Articles At A Glance
As seen in The Antique Shoppe Newspaper, July 2009
I have taken the liberty of answering two questions at once since the answers for each vary only by the name of the record player involved.
Q. Dear Sir - I have a client who is in possession of a Starr record player. Can you provide any further information - history, style, value, etc.? Thank you. Rhonda H.,
Q. Enclosed is a photo of a floor model record player has no identification except the dates on the playing mechanism, June 18, 1912 and November 20, 1915. This player was sold by N. H. Swanson, 69 Division Ave. S., Grand rapids, Michigan. There are some sayings on it that read "SONOR _ CLEAR AS A BELL" and "THE HOUSE WITH A CLEAN RECORD". Any information you have about his player will be appreciated - make, model, age, value or original price. Thank you, Jim C
A. Both of these machines are known as Victrola clones from the early part of the 20th century. Emile Berliner patented the original disc record player called the Gramophone in 1895 to compete with the cylinder players of the day. The advantages of the disc player over the cylinder models were increased volume and longer playing time.
Few companies managed to compete with Gramophone in the early years. Victor was one of them and Pathephone in Europe was another. Internal horn machines appeared in 1906 and the old, odd looking talking machine with the top mounted horn was gone very quickly. Berliner's original patents expired in 1912 and the competitive race was on even though Victor owned some 229 additional patents related to the production of the players and the discs. Most importantly Victor owned the patent to the lateral cut record making process and that patent would not expire until 1919.
A number of companies still tried to compete with Victor in 1912 but none were successful except Edison who introduced a different method of cutting discs. By 1914 the real competition arrived in the form of Cheney (bankrolled by department store mogul Marshall Field), Aeolian (the maker of Aeolian pianos) and Sonora. Sonora Phonograph Sales Company was the successor to the Sonora Chime Company, a manufacturer of church bells and chimes. The "SONOR_" inscription on the second machine mentioned above actually should read "SONORA" and its motto, "CLEAR AS A BELL", was a reference to the parent company's former business. In 1919 Sonora opened an assembly plant in Saginaw, Michigan where Herzog Furniture Company, the maker of their cabinets, had a factory. Most other cabinets for talking machines were made in Grand Rapids by other major furniture manufacturers including Berkey & Gay who made cabinets for Cheney.
Between 1916 and 1920 more than 260 companies entered the phonograph business, including Starr. Like many musically oriented companies, Starr Piano Company, a maker of pianos in Richmond, Indiana, felt confident they could compete in the industry and for a short time they did, enjoying a national distribution. Starr's slogan was "The Singing Throat" referring to its sound horn which was made of silver grain spruce, called "the music wood of centuries" by the company. But attrition was swift and brutal.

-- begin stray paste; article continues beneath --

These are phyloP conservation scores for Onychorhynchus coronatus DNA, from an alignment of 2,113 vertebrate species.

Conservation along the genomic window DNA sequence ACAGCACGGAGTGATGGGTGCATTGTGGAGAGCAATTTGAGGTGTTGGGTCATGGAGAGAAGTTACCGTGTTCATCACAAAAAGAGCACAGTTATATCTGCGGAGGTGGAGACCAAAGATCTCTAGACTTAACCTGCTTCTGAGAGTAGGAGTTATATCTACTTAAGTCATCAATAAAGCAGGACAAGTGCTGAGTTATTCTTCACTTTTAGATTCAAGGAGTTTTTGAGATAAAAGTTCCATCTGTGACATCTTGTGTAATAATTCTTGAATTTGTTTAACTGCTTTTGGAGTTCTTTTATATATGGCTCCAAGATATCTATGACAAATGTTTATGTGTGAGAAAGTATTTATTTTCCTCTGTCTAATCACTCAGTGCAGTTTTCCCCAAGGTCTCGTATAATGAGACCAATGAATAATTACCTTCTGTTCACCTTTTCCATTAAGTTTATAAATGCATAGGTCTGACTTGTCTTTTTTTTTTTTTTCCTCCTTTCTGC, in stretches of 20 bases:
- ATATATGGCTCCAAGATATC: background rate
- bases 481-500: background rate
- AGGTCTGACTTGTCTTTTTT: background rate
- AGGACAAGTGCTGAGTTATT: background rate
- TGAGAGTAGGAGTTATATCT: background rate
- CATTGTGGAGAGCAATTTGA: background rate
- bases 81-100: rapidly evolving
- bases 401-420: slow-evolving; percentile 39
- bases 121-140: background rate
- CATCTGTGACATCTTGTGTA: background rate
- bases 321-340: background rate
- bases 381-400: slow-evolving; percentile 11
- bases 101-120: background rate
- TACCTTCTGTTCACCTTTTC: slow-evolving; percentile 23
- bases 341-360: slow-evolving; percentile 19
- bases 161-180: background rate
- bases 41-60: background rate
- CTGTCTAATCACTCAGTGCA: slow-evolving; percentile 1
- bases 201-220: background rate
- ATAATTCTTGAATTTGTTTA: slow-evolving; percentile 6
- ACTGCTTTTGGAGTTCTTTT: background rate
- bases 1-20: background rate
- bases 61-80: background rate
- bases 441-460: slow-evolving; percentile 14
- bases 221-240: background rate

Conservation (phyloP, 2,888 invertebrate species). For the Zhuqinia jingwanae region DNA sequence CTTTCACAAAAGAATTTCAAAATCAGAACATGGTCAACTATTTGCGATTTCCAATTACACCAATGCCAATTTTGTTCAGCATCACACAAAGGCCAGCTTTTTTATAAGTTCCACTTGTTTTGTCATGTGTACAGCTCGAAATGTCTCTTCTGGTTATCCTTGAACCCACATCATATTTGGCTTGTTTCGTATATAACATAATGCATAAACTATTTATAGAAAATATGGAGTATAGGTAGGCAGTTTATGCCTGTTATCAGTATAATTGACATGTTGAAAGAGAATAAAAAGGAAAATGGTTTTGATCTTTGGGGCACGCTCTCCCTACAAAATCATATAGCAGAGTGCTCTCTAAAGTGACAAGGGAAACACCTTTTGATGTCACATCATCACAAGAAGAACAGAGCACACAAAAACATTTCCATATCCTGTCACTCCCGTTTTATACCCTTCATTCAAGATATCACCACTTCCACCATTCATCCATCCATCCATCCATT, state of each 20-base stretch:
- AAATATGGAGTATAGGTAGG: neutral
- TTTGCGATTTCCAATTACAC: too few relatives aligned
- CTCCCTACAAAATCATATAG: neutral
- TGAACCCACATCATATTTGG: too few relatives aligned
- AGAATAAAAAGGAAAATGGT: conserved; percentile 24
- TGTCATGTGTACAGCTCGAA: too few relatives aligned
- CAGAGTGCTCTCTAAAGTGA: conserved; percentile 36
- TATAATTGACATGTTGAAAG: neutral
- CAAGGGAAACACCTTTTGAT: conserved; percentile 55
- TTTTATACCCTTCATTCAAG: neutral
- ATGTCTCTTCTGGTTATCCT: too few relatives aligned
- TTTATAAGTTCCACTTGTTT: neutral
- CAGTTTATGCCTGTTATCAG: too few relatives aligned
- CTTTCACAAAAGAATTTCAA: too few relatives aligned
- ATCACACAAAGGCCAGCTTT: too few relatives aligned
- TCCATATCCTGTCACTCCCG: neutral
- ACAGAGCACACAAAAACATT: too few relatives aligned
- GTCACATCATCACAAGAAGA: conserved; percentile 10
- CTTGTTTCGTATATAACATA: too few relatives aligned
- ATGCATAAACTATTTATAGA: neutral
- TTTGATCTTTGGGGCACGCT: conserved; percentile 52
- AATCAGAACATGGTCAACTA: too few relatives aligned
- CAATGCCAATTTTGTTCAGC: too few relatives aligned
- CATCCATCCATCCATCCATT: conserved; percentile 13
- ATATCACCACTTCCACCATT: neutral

By the mid 1920's over production had driven many companies out of the market and radio was beginning to take a big bite out of home entertainment money.
Both of the disc players in question are standard floor models from the early 1920's. In good working condition they have a market value of around $300. Operating manuals for both the Starr and the Sonora are available for viewing online at http://www.nipperhead.com/ephemera.htm. An excellent source for additional reading on old phonographs, even though it is a bit pricey at $69.95 from Amazon, is "The Talking Machine: An Illustrated Compendium" by Tim Fabrizio and George Paul, Schiffer Books.
Q. I have some fairly expensive older chairs that I use with my kitchen table. They have the type of web seating that is woven in and out of the holes drilled around the edge of the seats and the webbing is starting to sag. I called one shop about re-weaving them but it was going to cost almost as much as I paid for the chairs. They charge BY THE HOLE! I really like the look and don't want to upholster them. Is there any other choice? Elma P
A. Naturally craftspeople charge by the hole for this type of work but they charge by the number of holes drilled into the seat, not the number of holes that show in the pattern of the cane. I am assuming from your description that your chairs have what is known as "hand" cane or "hole" cane, woven through the holes drilled through the seat frame, as opposed to "sheet" cane or "pressed" cane which is held into the chair seat in a groove and secured by a narrow piece of wood called a spline. But it really doesn't matter what kind of cane you have since the cure for a case of the "sags" is the same for both varieties.
Turn a chair upside down and place a warm, wet cloth on the unfinished underside of the cane. The cloth just needs to be wet, not dripping. Let is soak for about 30 minutes or so. Then turn the chair upright and allow it to dry overnight, preferably in a warm room. As the cane dries out it will tighten itself back up. This quick fix is good for only a couple of times during the lifetime of a cane seat. After that it will have to replaced.
Visit Fred's website at www.furnituredetective.com. Fred's book "HOW TO BE A FURNITURE DETECTIVE" is now available for $18.95 plus $2.00 S & H. Send check or money order for $20.95 to Fred Taylor, PO Box 215, Crystal River, FL 34423.
Fred and Gail Taylor's video, "IDENTIFICATION OF OLDER & ANTIQUE FURNITURE", ($29.95 includes S & H) is also available at the same address. For more information call (800) 387-6377, fax (352) 563-2916, or e-mail email@example.com.
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